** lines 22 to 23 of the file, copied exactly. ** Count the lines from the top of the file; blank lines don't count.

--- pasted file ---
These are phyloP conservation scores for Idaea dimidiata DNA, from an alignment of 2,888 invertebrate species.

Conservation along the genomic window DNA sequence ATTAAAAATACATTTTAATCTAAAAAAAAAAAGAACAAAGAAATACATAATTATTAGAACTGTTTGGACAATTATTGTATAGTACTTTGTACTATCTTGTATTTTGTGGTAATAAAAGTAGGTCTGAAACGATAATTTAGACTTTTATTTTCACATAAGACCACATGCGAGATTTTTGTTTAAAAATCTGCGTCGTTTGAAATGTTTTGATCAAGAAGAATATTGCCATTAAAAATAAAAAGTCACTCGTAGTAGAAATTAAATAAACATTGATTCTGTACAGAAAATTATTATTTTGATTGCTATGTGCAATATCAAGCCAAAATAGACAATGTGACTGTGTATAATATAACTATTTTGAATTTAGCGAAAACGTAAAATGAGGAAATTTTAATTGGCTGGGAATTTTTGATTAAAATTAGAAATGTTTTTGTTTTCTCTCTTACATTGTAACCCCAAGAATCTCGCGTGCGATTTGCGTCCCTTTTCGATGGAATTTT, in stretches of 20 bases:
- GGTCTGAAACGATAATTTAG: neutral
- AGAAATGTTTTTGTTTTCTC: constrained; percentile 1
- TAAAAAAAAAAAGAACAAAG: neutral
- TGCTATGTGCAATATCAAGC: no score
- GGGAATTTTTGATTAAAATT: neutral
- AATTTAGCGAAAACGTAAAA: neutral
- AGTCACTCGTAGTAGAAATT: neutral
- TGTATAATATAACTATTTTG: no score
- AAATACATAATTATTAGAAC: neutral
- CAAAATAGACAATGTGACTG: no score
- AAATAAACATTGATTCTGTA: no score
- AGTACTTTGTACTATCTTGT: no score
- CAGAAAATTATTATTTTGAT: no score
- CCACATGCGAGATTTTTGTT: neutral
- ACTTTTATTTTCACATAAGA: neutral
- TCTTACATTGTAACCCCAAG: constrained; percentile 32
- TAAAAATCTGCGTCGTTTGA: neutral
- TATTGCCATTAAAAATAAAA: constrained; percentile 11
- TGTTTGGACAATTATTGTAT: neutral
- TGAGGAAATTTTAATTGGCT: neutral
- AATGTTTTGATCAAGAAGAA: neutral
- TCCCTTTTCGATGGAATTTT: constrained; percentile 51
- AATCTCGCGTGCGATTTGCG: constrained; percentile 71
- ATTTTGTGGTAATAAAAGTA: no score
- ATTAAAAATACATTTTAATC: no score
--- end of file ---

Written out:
- TGAGGAAATTTTAATTGGCT: neutral
- AATGTTTTGATCAAGAAGAA: neutral